A vacationing woman meets her ideal man, leading to a swift marriage. Back at home, however, their idyllic life is upset when they discover their neighbors could be assassins who have been contracted to kill the couple..
Percy and Marilyn are renewing their vows for their anniversary, and their daughter Theresa brings her boyfriend Simon for them to meet. Unbeknownst to her parents, the kids plan to announce their engagement during the weekend. The Jones family is Black; Theresa neglects to tell them Simon is White. Race complicates Percy's general mistrust of any boyfriend, so he instigates an investigation of Simon, discovering he's recently lost his job and hasn't told Theresa. Mistrust rears its ugly head, and in the process of Theresa and Simon's argument, Marilyn and Percy fall out. What can the men do to cross the divide between each other and between men and women? Will anyone be exchanging vows?Written by
During the scene where Percy Jones (Bernie Mac) and Simon Green (Ashton Kutcher) are riding in the car together, all the songs on the radio are about interracial romance (the Stories' "Brother Louie") or have something to do with race relations or race in general (Paul McCartney and Stevie Wonder's "Ebony and Ivory", and the chorus for Lou Reed's "Walk on the Wild Side" is introduced with the line, "And the colored girls go"), adding to the tension between the characters. See more »
Right after the "NASCAR scene" in the kitchen, Theresa is shown taking off her jacket. The camera cuts to Simon, then back to Theresa and we see her taking off her jacket again. See more »
In New York, the Afro-American Theresa Jones (Zoë Saldaña) goes to the suburb of New Jersey with her Caucasian boy-friend Simon Green (Ashton Kutcher) for the renewal of the vows of her parents after twenty-five years marriage. Her father, the racist banker Percy Jones (Bernie Mac), does not accept the white Simon and does not give a break to Simon. In the end, love is beautiful, and all the family problems are fixed.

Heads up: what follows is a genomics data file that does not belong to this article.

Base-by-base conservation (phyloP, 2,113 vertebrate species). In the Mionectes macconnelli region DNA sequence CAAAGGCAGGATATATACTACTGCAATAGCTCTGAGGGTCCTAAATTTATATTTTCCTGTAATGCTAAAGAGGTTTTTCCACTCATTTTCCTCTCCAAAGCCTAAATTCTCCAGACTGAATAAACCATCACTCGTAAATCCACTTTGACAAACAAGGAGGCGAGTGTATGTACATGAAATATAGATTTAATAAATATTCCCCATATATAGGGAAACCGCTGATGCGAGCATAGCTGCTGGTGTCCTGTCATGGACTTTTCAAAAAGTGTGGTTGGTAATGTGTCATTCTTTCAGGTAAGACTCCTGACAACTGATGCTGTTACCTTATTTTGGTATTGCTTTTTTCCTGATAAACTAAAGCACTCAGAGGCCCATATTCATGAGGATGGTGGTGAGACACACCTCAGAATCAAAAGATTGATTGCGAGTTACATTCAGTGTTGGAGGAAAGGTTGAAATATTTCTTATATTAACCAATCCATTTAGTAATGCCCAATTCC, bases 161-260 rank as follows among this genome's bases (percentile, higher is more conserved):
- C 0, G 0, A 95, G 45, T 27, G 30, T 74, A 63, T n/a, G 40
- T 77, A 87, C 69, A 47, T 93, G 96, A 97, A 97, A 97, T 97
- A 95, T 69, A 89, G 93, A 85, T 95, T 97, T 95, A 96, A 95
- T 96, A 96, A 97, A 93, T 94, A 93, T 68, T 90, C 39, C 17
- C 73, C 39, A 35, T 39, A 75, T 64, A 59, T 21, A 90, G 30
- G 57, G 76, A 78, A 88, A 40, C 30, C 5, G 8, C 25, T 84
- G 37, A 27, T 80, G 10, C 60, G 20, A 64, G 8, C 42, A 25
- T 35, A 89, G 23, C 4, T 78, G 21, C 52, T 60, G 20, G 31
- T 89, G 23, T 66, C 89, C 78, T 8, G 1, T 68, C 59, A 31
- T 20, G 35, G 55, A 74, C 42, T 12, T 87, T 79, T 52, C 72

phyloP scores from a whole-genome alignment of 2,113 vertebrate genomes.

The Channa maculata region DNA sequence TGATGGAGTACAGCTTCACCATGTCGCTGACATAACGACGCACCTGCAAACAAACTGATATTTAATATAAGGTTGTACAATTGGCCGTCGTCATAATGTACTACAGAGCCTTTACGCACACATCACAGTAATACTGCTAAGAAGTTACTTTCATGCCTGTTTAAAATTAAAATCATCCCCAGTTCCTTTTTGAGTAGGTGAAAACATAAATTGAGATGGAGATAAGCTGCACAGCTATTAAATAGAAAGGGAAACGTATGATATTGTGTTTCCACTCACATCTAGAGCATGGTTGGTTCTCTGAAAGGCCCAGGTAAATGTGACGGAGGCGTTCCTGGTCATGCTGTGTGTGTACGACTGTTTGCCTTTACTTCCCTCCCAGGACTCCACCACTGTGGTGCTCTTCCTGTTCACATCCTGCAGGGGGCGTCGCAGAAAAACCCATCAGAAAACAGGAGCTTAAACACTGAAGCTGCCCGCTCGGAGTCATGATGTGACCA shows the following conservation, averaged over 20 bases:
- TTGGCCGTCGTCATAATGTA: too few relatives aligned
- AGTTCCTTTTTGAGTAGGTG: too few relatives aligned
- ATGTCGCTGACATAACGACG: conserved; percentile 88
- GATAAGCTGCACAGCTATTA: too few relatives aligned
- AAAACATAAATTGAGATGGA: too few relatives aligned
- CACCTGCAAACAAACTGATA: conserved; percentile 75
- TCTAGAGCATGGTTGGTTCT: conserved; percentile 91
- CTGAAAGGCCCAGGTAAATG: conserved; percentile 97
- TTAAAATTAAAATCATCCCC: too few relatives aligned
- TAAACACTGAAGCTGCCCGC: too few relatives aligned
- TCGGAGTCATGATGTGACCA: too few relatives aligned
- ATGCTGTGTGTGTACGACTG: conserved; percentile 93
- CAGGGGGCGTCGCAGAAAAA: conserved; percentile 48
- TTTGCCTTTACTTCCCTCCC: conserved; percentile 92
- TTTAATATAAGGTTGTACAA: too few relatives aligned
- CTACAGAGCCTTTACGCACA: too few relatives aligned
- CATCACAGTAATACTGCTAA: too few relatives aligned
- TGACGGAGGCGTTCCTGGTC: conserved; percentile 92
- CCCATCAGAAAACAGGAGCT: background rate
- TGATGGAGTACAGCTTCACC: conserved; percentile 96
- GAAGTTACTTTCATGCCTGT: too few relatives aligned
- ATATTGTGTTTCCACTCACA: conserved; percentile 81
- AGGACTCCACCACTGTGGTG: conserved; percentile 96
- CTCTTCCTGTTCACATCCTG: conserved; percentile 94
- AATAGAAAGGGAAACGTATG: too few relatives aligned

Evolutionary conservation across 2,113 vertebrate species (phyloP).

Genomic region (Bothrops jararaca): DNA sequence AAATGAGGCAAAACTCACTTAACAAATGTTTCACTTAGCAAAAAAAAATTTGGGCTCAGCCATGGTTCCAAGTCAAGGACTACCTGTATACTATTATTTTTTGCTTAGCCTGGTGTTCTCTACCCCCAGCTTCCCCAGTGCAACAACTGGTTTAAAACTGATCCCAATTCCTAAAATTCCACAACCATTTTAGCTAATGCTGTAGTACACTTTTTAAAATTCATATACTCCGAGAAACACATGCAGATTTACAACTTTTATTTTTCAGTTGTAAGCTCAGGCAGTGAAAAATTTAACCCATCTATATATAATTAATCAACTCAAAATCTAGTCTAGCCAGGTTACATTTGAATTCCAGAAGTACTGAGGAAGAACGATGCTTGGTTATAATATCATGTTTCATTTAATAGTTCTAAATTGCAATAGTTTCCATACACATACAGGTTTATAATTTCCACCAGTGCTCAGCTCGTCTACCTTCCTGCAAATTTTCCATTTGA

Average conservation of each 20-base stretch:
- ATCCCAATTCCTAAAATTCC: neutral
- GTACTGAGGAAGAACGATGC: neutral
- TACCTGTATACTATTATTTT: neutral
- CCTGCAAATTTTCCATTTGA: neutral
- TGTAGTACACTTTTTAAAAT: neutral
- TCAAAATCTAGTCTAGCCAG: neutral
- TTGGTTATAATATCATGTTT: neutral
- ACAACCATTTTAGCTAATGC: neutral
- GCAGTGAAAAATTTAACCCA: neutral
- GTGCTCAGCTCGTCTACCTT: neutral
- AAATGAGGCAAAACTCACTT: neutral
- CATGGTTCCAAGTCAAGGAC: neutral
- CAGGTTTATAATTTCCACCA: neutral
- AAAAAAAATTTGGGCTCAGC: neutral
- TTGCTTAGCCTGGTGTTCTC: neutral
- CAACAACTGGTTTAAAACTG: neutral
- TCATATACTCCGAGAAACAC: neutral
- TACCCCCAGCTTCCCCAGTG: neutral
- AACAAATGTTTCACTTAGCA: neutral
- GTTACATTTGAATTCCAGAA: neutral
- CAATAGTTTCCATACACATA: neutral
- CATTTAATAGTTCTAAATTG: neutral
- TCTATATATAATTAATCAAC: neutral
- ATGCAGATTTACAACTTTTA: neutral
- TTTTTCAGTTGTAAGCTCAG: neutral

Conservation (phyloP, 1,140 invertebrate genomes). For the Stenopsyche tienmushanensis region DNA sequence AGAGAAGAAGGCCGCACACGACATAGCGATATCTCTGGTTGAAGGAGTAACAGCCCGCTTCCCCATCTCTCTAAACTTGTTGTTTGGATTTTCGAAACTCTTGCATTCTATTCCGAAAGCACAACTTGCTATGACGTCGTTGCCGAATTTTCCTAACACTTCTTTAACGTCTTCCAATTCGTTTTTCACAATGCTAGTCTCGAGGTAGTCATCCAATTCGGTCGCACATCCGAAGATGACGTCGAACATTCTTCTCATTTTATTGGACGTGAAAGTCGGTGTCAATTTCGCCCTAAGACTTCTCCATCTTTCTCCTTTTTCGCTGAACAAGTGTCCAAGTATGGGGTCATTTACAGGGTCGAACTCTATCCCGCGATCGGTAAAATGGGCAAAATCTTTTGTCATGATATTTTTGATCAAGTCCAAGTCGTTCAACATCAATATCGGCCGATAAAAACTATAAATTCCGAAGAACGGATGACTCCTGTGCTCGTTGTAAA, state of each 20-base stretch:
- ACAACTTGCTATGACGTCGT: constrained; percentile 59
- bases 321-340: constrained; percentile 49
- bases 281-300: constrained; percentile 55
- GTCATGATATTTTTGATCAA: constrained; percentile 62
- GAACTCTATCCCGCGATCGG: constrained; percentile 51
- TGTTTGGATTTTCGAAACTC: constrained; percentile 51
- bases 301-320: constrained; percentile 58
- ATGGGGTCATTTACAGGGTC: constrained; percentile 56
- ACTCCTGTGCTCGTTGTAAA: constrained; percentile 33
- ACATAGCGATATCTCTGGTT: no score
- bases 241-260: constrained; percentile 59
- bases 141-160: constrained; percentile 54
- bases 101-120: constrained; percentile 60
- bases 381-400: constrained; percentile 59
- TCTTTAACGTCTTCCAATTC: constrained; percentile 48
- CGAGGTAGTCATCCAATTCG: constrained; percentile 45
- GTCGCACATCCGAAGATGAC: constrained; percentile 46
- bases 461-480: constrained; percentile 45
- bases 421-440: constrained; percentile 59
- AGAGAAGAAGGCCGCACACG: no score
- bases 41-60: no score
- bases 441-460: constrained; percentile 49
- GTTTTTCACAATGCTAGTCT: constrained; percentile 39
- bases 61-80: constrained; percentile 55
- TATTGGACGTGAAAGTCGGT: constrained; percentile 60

Although having the theme "visiting the family", which is very explored in comedies by Hollywood, the beginning of "Guess Who" is funny, with many hilarious racist situations. I laughed a lot, for example, with the confusion of Percy with the cab driver in the arrival of Simon to his house; or with the stupid dialogs of Simon with Percy, making the situations worse and worse. There are some jokes at the grandfather's dinner table that I did not understand (for example, the joke with the "ho" sister). Bernie Mac is simply perfect in the role of a very racist black man, and Aston Kutcher is very good in the role of an impulsive young guy that does not think before speaking. Indeed his character is too much silly to be a good and disputed professional in business. Unfortunately, in a certain moment the story become boring and corny, certainly for commercial interests in order to have a politically correct conclusion. My vote is six.
Title (Brazil): "A Família da Noiva" ("The Family of the Bride")
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